Cards Against Humanity vs. Joking Hazard

Board games and cards games are more popular than ever. The success of Cards Against Humanity has spawned many games that are very similar, but could any of those ever be better? If anyone can manage to one-up Cards Against Humanity, it’s the dark humor experts at Cyanide and Happiness. We took a look at their new game, Joking Hazard, to see how it compares to the modern party game classic.

Play Style

These card games are pretty different, but based on a similar idea: to make the best combination of cards that brings out the worst in people. Cards Against Humanity focuses on a mad-lib style of play. Each turn, one player is the “Card Czar,” and lays down a card with a sentence or a question. That sentence will have blanks in it. The other players then fill in the blanks with their own cards, which consist of words and phrases. The Card Czar picks the funniest combination, and the person who played it gets a point. 

Joking Hazard plays slightly differently, but has the same premise. This game is based off of the infamously NSFW comic series Cyanide and Happiness, and comes from that comic’s creators. The goal is to build a three-panel comic strip. The first panel is drawn at random from the deck. The second panel is played by the judge – a role that rotates each turn, like the Card Czar. The two panels should at least sort of make sense together. All of the other players then contribute a possible third panel – the punchline, basically. The judge picks the funniest combination, and the winner gets a point. 


Joking Hazard and Cards Against Humanity are both $25 on their respective creators’ stores, and it’s usually the same or a little less in places like Amazon and Target. For this price, Joking Hazard has 360 comic-panel cards, including 10 add-your-own-words cards that you can use to combine and make ridiculous comics. Cards Against Humanity includes 550 cards that divide into two colors: black and white. You get 90 black cards. These are the cards that the Card Czar plays to start a round. The 460 white cards are the ones that the players place to mad-lib their responses.

However, Cards Against Humanity offers the basic version of the game for free on their website. It’s a cheap way to get the full game and try it out, although it takes a lot of 80-pound cardstock and time to print the game off this way. The free cards are smaller than the usual cards, but this is a great way to try Cards Against Humanity without spending much at all.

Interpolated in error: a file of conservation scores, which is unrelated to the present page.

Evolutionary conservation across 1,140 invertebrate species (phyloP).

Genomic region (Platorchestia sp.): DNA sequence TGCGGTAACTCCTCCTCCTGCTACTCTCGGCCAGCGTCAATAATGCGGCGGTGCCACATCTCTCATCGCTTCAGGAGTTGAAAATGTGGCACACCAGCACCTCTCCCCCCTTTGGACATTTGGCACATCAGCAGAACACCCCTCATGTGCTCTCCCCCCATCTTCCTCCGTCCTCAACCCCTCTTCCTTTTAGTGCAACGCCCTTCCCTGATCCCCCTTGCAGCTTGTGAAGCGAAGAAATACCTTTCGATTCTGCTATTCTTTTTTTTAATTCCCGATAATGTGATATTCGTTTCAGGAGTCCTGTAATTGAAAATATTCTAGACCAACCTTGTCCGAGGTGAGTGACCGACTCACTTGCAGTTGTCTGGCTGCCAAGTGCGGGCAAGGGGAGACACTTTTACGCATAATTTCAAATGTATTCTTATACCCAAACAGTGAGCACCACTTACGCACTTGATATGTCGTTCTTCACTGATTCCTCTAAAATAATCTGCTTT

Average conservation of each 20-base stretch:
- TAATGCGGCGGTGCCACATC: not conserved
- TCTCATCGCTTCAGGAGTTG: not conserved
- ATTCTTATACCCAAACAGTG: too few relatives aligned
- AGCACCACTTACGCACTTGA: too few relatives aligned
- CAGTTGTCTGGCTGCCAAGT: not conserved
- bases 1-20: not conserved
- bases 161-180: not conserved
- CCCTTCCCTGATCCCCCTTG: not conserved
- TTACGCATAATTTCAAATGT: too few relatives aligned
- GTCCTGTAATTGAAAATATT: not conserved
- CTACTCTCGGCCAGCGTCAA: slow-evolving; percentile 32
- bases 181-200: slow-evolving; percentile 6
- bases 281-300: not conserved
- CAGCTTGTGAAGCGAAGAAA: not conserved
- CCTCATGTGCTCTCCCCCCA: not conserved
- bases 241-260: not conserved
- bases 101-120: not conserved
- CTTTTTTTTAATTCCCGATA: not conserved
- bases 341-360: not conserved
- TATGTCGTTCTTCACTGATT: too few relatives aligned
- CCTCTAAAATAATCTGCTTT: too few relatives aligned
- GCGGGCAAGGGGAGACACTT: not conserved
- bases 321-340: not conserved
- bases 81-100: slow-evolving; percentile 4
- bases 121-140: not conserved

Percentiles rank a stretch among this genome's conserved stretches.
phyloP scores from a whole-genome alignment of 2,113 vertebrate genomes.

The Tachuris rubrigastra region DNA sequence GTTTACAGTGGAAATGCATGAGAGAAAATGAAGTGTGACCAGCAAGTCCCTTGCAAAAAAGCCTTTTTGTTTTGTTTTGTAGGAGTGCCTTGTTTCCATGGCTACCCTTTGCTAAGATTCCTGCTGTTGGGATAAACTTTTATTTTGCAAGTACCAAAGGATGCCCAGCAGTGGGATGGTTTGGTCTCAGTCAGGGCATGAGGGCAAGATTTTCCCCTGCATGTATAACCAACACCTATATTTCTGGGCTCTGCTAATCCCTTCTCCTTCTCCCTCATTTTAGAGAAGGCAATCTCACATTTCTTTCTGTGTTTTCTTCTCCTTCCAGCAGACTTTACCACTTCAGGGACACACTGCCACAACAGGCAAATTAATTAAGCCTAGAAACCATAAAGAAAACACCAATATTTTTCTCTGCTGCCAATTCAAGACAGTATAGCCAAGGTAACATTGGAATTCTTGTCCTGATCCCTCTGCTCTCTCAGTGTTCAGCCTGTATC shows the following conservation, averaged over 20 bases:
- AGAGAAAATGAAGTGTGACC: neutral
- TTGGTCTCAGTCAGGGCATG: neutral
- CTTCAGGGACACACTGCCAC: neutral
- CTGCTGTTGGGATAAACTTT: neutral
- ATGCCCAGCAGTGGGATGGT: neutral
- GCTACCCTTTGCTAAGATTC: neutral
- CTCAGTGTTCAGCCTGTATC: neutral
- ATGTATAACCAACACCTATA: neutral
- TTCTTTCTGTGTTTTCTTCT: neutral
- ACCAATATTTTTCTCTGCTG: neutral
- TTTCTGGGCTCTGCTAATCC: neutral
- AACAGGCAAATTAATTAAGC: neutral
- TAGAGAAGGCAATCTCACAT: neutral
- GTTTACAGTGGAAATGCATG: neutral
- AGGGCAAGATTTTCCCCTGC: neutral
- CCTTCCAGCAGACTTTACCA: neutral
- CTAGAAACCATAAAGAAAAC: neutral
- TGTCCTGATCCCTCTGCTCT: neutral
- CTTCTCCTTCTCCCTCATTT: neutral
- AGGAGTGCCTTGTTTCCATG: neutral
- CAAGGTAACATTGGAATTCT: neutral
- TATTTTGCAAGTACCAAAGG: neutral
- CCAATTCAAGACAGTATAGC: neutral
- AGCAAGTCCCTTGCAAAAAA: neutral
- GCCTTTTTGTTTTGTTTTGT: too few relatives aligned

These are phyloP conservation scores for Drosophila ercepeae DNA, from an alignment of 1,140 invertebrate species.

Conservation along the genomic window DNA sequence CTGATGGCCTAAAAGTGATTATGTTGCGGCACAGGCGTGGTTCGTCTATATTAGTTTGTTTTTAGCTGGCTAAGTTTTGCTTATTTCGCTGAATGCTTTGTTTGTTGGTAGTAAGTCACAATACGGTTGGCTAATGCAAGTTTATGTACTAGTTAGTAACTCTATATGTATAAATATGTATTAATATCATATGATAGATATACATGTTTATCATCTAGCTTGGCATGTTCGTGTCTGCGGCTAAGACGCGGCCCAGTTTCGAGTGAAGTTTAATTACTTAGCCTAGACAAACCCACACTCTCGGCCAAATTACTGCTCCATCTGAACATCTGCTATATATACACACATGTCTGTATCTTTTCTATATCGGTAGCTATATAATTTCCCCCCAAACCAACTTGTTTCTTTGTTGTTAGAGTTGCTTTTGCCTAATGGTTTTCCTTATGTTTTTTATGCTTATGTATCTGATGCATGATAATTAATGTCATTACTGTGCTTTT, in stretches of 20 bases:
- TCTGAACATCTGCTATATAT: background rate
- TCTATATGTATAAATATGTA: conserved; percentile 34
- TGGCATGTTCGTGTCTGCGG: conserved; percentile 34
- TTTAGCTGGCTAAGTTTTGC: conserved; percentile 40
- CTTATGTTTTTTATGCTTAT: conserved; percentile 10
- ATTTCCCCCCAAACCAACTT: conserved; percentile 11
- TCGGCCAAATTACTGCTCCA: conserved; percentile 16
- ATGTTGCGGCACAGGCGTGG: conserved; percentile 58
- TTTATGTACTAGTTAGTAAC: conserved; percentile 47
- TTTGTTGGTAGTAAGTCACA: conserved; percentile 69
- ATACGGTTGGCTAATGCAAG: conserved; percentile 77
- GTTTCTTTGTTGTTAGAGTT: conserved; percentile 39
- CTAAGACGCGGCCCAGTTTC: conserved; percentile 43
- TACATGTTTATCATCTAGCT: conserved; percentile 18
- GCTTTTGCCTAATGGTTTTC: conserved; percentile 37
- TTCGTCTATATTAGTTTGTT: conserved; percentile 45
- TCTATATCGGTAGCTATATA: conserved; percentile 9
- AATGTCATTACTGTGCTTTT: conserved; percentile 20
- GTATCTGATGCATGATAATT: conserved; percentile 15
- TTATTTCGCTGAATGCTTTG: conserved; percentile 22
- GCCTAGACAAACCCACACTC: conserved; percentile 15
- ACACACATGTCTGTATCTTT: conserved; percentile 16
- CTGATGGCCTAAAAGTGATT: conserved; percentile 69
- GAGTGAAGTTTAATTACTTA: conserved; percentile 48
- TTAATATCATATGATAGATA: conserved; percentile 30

Longevity is a huge factor in a game purchase, along with the price. If the game stops being fun after a week, it’s probably not worth your hard-earned cash. Both games have the potential to lose longevity depending on how long you play. Cards Against Humanity only includes 90 black cards. Since each round starts with a black card, you’re going to see them all before too long. The white card combinations add some variety, but you still only get 90 possible situations unless you spend more money to purchase the many expansion packs.

Joking Hazard has a slightly higher longevity, since the comic panels can be played in any order. Each of the 370 cards can be played in any combination. While Cards Against Humanity has more cards, Joking Hazard has a higher number of possible combinations that can change the direction of the game.

Expansion Packs

Of the two games, Joking Hazard is the most recent, with a Kickstarter funding the project in February of 2016. Because it’s relatively new, the game only has one expansion pack: Blast from the Past. It’s $10 and contains 50 history-related cards that go back to really horrible times in human history.

Cards Against Humanity has several expansion packs that are available for purchase. It combined all of the regular expansion packs into a Red and Blue version that includes all six expansions. Along with this, there are 17 other booster packs to increase the size of your deck. Each one ranges from $5 to $20 in price but will keep the game fresh over time.

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